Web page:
It was a feat reminiscent of Muhammad Ali’s fight with a broken jaw in his loss to Ken Norton in 1973.
Like Ali, Smith (23-2-0, 19 KOs) ultimately lost his battle against the talented Cuban Barrera (20-1-0, 14 KOs), a unanimous decision loss by scores of 96-93 and 97-92 twice. The fight was part of the undercard of the HBO-televised title fight between Miguel Berchelt and Takashi Miura at the Fabulous Forum in suburban Los Angeles.
“We don’t know if it happened at the end of the first round or the beginning of the second,” Smith’s promoter, Joe DeGuardia, of Star Boxing, said by phone Monday night.
This is the second time that Smith, 27, has broken his jaw. The last time, according to DeGuardia, was in 2010 during the only other fight that Smith has lost in his career. It happened against Eddie Caminero, and ended with a fourth-round TKO loss for Smith, the only time he’s been stopped. That break, according to DeGuardia, was much worse than this one.
“That was a real terrible break,” DeGuardia said of the 2010 injury. “It broke on both sides, and it was literally hanging. It was a 6-to-8-hour operation and his mouth was wired shut for months.”
DeGuardia said that last week, on his last day of sparring before the fight, Smith hurt his jaw. “He went to the doctor and they took an X-ray and it didn’t show a break,” he said. “But it was bruised up and it hurt. During the fight when it happened, they pretty much knew it was the jaw when he was feeling pain. He was feeling pain throughout the whole fight really bad. He said he was trying to disguise it and hide it. I think once or twice the referee (Jack Reiss) went over because he noticed it.”
DeGuardia said Smith will be sent to Stony Brook University Hospital, where they originally did the operation in 2010. He said they will also re-examine the X-rays taken last week to see if a break might have been missed.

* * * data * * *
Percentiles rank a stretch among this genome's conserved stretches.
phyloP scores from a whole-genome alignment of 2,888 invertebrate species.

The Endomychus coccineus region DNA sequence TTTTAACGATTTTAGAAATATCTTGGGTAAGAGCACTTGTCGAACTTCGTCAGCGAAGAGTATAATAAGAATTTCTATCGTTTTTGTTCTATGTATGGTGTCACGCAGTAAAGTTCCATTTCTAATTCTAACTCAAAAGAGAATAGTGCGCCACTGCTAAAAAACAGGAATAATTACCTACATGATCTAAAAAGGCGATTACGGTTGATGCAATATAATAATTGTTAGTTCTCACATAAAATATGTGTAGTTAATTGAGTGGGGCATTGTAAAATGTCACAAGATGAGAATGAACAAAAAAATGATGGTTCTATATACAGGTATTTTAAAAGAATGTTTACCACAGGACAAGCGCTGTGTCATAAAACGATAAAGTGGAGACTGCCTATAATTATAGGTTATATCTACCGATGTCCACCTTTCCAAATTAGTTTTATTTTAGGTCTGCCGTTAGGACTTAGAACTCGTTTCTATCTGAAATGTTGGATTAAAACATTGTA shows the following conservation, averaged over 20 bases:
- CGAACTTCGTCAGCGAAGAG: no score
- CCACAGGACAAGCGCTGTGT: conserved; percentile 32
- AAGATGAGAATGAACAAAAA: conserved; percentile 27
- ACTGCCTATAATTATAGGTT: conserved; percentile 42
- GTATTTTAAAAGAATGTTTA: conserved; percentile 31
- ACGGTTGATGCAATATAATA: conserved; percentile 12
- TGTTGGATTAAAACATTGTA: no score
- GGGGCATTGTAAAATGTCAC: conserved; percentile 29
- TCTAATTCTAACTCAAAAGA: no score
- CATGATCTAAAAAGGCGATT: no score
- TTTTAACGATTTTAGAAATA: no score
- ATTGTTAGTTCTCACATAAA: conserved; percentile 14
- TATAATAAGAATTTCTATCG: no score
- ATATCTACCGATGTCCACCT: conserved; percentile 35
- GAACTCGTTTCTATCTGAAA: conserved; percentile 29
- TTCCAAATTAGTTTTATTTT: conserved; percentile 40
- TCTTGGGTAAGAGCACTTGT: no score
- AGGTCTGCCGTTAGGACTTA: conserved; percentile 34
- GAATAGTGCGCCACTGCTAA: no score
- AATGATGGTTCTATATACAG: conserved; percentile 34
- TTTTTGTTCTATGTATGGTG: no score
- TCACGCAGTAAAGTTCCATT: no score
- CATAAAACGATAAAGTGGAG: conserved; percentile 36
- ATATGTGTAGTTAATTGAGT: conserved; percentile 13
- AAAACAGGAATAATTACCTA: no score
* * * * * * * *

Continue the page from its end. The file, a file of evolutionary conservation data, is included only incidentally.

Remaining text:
Smith, who has had some big wins recently, including knocking Bernard Hopkins out of the ring in Hopkins’ final fight, will be sidelined for months with the injury. The 2010 break took eight months to heal and kept Smith out of the ring for a year.
A Long Island, N.Y., native who works in construction as his day job, Smith Jr. showed his raw power by knocking down Barrera with a left hook in the first round. From the second round on, there was no shortage of heart as Smith continued to fight through what can only be described as a devastating and painful injury to a boxer.
“He showed true grit, that’s for sure,” DeGuardia said. “It’s the kind of thing you look for in a warrior.”
Barrera outworked and outlanded Smith, connecting on 39% of his punches (187 of 484), while Smith was only able to land 61 of 320 punches (19%) overall. The edge in power punches went to Barrera 129-46.
But it’s obvious in hindsight that Smith went into protect mode after the jaw was broken.
“It’s disappointing, but he’ll be back,” DeGuardia said. “You’ve got to get it properly treated, and stay out and don’t do anything until you’re healed up.”
DeGuardia praised Barrera’s grit as well, getting up from the first-round knockdown: “He fought a good fight and did what he had to do to win.”